“We believe investors may be significantly underestimating the commercial potential of eVTOL/UAM over the long term (think 2040 to 2050 time horizon). At the same time, we would encourage great patience in the early years as the hurdles of certification are also likely underestimated. The combination reveals a balance of the opportunities and risks of this exciting new revolution in transportation that can be considered today,” the company wrote.
While technology, specifically battery range and charging time, remains a hurdle, both Morgan Stanley and several speakers at the conference noted regulatory challenges as the greatest obstacle.
“The high safety standards of aviation were achieved through regulation. Every single aircraft that is in operation in the U.S. must meet FAA standards. Every aircraft that operates in U.S. airspace must follow FAA rules, which vary depending on airspace classification,” Morgan Stanley said.
Federal Aviation Authority approvals can take 10 years or more, the firm noted.
“Just because an experimental aircraft can take off, fly and land safely does not necessarily mean the aircraft is airworthy for passenger use. The onus is on the manufacturers to prove to the FAA that their aircraft is safe for passenger use,” Morgan Stanley said.
Morgan Stanley also laid out the case for why flying vehicles make sense for riders and companies.
“Think of a 20-mile Uber (NYSE: UBER) or Lyft (NASDAQ: LYFT) ride home to the suburbs after a night in the city. At an average speed of 25 mph, it takes you 48 minutes to get home at $1.50/mile for a total cost of $30. At 10 trips per shift (a busy day), this can bring in $300 of revenue for the driver or $110k per year,” the company said. “With an autonomous vehicle, that revenue flows to the company.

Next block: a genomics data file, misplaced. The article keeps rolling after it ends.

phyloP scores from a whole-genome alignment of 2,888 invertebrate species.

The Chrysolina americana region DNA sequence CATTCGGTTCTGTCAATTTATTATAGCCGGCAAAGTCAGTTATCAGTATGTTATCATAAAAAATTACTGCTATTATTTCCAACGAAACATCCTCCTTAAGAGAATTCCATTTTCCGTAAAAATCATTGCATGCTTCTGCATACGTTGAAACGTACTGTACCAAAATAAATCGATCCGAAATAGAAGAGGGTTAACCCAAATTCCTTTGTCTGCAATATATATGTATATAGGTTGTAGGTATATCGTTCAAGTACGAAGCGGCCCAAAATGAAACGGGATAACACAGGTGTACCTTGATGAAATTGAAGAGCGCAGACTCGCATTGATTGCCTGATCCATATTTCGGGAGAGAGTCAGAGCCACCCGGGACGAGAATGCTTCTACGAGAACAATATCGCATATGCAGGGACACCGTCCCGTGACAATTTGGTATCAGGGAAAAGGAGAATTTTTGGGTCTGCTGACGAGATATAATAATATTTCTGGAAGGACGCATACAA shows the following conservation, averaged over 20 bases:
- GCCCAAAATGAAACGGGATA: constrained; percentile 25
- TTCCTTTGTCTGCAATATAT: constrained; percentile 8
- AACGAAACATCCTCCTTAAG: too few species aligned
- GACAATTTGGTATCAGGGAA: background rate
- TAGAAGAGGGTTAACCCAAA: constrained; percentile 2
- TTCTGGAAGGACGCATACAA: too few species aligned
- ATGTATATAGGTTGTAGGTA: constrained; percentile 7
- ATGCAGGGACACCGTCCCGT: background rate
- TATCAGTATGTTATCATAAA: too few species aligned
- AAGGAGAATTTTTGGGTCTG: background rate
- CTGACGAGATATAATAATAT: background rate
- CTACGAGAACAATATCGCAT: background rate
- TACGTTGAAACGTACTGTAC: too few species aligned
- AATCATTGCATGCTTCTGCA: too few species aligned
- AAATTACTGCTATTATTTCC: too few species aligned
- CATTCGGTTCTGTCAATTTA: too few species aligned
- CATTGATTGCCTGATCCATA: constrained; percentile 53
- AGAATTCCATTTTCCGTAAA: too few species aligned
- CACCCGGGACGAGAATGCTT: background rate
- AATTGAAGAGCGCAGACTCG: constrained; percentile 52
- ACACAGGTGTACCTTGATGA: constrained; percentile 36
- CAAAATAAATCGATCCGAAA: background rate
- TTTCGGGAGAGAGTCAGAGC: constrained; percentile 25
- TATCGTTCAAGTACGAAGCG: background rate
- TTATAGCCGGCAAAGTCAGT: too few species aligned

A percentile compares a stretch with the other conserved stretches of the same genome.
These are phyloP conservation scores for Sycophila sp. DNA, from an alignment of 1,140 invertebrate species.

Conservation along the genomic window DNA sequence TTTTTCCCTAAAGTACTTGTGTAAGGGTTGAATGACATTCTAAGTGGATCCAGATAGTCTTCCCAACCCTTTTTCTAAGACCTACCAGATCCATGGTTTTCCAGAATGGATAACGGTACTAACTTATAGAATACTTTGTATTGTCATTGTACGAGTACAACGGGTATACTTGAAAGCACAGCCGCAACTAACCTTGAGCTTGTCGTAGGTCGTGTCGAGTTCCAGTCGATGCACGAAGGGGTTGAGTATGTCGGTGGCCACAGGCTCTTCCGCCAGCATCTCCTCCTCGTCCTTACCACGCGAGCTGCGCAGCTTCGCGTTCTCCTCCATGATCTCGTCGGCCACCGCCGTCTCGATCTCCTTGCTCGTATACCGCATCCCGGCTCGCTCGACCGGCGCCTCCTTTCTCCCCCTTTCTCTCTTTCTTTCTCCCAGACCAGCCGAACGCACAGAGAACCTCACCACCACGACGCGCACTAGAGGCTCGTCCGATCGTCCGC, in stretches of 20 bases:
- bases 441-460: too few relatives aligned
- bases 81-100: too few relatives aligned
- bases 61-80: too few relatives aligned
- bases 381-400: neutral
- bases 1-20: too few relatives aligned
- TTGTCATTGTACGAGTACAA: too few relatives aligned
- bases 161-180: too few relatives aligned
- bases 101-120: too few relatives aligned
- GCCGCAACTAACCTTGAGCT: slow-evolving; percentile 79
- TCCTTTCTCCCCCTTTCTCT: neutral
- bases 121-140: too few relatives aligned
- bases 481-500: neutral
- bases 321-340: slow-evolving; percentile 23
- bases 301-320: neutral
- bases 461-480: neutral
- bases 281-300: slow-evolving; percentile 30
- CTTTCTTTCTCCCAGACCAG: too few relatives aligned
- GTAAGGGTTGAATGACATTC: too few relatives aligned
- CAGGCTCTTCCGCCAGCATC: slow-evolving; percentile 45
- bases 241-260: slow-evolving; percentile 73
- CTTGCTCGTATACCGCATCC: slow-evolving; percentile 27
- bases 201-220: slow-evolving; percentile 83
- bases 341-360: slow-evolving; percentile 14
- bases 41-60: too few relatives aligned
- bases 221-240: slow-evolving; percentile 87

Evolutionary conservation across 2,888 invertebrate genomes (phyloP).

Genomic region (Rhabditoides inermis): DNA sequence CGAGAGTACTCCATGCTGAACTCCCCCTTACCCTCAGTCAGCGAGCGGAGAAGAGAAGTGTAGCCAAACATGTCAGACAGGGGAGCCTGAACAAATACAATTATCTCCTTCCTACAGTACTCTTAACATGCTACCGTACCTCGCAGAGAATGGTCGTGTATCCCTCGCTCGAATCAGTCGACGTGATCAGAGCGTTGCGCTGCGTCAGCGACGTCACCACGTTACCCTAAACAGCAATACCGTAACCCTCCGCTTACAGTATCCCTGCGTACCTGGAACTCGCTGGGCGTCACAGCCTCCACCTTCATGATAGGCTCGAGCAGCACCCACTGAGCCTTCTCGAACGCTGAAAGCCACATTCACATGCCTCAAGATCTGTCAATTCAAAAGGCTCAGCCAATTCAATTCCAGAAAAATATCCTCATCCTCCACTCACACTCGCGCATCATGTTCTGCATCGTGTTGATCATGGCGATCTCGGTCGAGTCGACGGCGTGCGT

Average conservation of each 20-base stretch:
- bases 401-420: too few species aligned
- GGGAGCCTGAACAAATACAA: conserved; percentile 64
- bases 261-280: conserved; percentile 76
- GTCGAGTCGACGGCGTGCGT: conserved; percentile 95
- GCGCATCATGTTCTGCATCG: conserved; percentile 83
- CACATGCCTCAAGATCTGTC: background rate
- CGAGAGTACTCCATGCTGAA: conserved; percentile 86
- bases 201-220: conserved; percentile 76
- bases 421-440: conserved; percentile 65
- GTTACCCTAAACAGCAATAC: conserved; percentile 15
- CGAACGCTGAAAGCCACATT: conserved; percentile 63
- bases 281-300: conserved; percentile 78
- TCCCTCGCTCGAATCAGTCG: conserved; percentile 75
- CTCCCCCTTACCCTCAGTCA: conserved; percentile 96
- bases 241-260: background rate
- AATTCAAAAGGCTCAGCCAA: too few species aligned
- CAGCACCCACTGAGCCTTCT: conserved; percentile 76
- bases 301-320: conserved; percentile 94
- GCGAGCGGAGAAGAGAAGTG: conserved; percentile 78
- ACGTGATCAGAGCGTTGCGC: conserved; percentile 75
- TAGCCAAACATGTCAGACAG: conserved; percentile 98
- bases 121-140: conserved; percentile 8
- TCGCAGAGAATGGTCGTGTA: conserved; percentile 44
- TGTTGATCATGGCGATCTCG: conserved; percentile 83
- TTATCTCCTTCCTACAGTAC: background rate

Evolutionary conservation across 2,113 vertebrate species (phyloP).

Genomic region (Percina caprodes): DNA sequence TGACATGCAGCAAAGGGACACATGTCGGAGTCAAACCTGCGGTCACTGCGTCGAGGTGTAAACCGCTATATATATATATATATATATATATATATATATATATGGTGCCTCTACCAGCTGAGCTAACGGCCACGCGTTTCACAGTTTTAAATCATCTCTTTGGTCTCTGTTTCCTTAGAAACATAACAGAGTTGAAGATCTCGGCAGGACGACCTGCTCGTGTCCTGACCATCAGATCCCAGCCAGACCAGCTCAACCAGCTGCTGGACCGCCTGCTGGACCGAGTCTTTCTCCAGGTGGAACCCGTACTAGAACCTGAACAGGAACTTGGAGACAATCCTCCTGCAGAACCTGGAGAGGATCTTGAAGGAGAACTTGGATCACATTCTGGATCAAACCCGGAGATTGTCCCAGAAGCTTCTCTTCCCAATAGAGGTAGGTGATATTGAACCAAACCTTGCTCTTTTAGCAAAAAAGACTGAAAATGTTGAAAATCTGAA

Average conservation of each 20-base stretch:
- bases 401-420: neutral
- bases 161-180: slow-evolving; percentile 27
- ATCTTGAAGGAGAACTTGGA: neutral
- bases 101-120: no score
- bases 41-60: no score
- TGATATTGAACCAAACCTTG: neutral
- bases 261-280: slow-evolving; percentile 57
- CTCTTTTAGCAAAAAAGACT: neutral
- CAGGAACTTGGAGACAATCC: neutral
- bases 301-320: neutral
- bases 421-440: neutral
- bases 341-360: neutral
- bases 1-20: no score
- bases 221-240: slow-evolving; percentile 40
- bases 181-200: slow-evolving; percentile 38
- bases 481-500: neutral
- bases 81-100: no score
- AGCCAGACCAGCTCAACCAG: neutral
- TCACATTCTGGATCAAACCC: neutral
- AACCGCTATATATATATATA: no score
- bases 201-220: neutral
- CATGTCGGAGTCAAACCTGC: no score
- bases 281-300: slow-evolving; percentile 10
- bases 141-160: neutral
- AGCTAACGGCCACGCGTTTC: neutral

“But what if a large drone or autonomous aircraft could make the 20-mile trip at 100 mph and $2.50 per mile? Assuming you’d be willing to pay a premium for speed, you’d be home in 12 minutes for a $50 fee. Faster speeds mean more trips — as many as 40 in an eight-hour shift. Thus $2k of revenue per shift and more working hours could yield close to $1.5 million of revenue per year per flying car,” Morgan Stanley said.
Making that point was the presentation from Archer co-founders Adam Goldstein and Brett Adcock. The duo told attendees of the virtual conference that its vehicle, the Marker, which can carry four passengers and one pilot for a present-day range of 60 miles, would benefit from lower technology costs, especially batteries and electric motors. The Marker currently costs $2 million to build, but with lower technology costs and production scale, it is expected to be cheaper to build in the future.
Watch: Eve Urban Mobility explains ‘Mobility Reimagined’
On the freight side, Morgan Stanley projects significant growth in TAM, especially as technology improves to expand the range of the autonomous craft.
“We see the opportunity for urban parcel delivery largely coming from the linehaul, middle-mile move (DC to store/delivery station) rather than directly into customer homes in cities, which should reduce the likelihood or running into operational and regulatory hurdles of flying into dense urban areas,” Morgan Stanley wrote. “We also target short-haul freight and good movement currently targeted by medium-duty trucks and LTL carriers (palletized freight), though we note that this would need upgraded payload capacity by 2050. We see greater size and speed-of-adoption potential in freight vis-à-vis human transport at this stage.”
United Airlines’ (NASDAQ: UAL) Michael Leskinen, vice president of corporate development and investor relations, said the airline is focused on investing in innovation, but it doesn’t see competition with eVTOL providers. In fact, United believes that its knowledge of running hubs in congested cities complements the products, allowing it to effectively partner with providers to build a robust network of travel.
Morgan Stanley said it will continue to look for improvements in battery technology, advancements in materials and safety efforts, and regulatory changes as it continues to evaluate the market.